Suppose you have been hired to produce a topographical survey of a portion of land. Where would you begin? The production of topographical surveys involves a very particular lens through which the land is viewed. First, the surveyor distinguishes between important characteristics and unimportant land features. Of primary importance are stable elements of the landscape and large physical features. Trees, fence lines, building structures, and so on all need to be marked, recorded, and given a notation that serves as an abbreviated reminder of their size and orientation. Furthermore, topographical maps are concerned with lines of elevation. What the surveyor tries to do is to identify breaks and rises in the landscape and to mark their path across the landscape by recording as few points as are necessary to later produce a map from the several stored points. This means looking for places where changes in elevation begin or cease occurring, breaks in gradient and beginnings of changes, whether gradual or rapid. (Stillman Wagstaff)
Visit your landscape throughout the year.
Pay attention to how the landscape changes each season. Note the species of plants or animals that you see at particular times of the year. It may be useful to talk to someone about the local ecosystem. Consider the ways in which the changing seasons might have affected other aspects of the landscape, such as the food people are able to eat, the physical location of structures such as dwellings, or the methods of human transportation. (Abigail Popp)
Understand the seasonal context of a landscape.
Visit a landscape in every season. Understanding the land in the context of its annual changes is a crucial component to a thorough reading; forests, fields, or streams do not pass a year in the stasis you might infer from the moment of a single observation. The animals, plants, weather, and land use activities you might observe can vary wildly from season to season. Acadia National Park’s Sand Beach is a very different place during the tourist throngs of July than right after a January gale. Ask yourself: “How are the components of my landscape (human, animal, plant, built) prepared to cope with the range of environments that the changing seasons provide? What migrates, what adapts, and what dies? How do immobile components like buildings or trees survive the range of conditions they may be exposed to in a given year?” A surprising amount of cultural and ecological insight may come from simply thinking seasonally. (Jacquelyn Gill)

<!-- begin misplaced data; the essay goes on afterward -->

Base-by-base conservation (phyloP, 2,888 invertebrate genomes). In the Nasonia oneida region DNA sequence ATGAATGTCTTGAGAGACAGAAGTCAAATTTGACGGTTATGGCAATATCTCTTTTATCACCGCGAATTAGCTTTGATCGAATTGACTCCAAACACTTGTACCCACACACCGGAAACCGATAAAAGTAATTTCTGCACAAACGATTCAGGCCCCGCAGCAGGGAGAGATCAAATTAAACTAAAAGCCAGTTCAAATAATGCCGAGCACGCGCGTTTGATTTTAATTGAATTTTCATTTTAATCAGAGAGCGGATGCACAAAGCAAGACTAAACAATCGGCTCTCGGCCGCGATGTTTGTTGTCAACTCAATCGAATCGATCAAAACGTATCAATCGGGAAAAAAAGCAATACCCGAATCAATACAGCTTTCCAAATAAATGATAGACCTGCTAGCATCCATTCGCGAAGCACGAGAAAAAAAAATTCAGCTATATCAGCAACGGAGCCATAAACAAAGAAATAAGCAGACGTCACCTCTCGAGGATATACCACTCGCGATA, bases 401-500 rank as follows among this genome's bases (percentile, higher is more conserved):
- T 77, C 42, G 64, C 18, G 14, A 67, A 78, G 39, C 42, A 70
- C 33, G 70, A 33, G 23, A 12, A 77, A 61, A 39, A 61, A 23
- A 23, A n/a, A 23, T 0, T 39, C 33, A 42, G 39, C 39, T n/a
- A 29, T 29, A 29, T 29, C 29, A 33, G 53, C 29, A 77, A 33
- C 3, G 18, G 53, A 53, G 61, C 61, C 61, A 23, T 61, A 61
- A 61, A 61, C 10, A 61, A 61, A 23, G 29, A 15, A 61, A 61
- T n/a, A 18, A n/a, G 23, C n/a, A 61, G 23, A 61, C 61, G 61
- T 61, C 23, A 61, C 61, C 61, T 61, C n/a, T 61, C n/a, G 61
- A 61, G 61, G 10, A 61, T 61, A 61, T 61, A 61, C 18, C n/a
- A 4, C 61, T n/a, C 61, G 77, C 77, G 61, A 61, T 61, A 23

Look at the landscape through a different lens.
When reading a landscape, people tend to look through a disciplinary lens that reflects their own education and experiences. This perspective can provide depth into your observations, but you should consider other ways of looking at the landscape that reflect different disciplines. Try to travel through your landscape with someone who is a specialist in a field other than your own. (Abigail Popp)
When reading American landscapes from a historical perspective…
documents such as land survey records, old photos, aerial photos and census records can tell you a lot about how the landscape has been transformed over time. These documents can best show pre-European vegetation histories along with information on the ethnicities of settlers and their occupations, which can provide insight into previous impact on the land. Good questions to ask yourself when assessing these documents are:
- Why did settlers choose this location?
- Does it have close access to transportation?
- Is it near an urban environment?
- What sorts of occupations did the settlers hold?
- Is the land conducive for agriculture or are there resources in the area that can be extracted for profit?
Local historical societies can prove to be a great resource in local history as can state land bureaus for information on historical development and planning in the area. Be sure not to ignore changing trends over time and ask questions on how changes in transportation may have spurred or wrecked certain industries and practices. (Brien Barrett)
Toggle the scale at which you frame your attention.
Watch the Charles and Ray Eames’ film Powers of Ten. Download Google Earth, pick a place on the world map, and then zoom in and out. Notice the frame at which features become visible, recognizable, and discernible. Examine the legend of a map. At what scale has this representation been reproduced? Ask yourself about the significance of your map’s/site’s scale. Repeat this process in the field with your own eye. If your eyes are properly trained (and your lenses innovatively focused) the landscape can become meaningful at scales that you are unaccustomed to. (Stillman Wagstaff)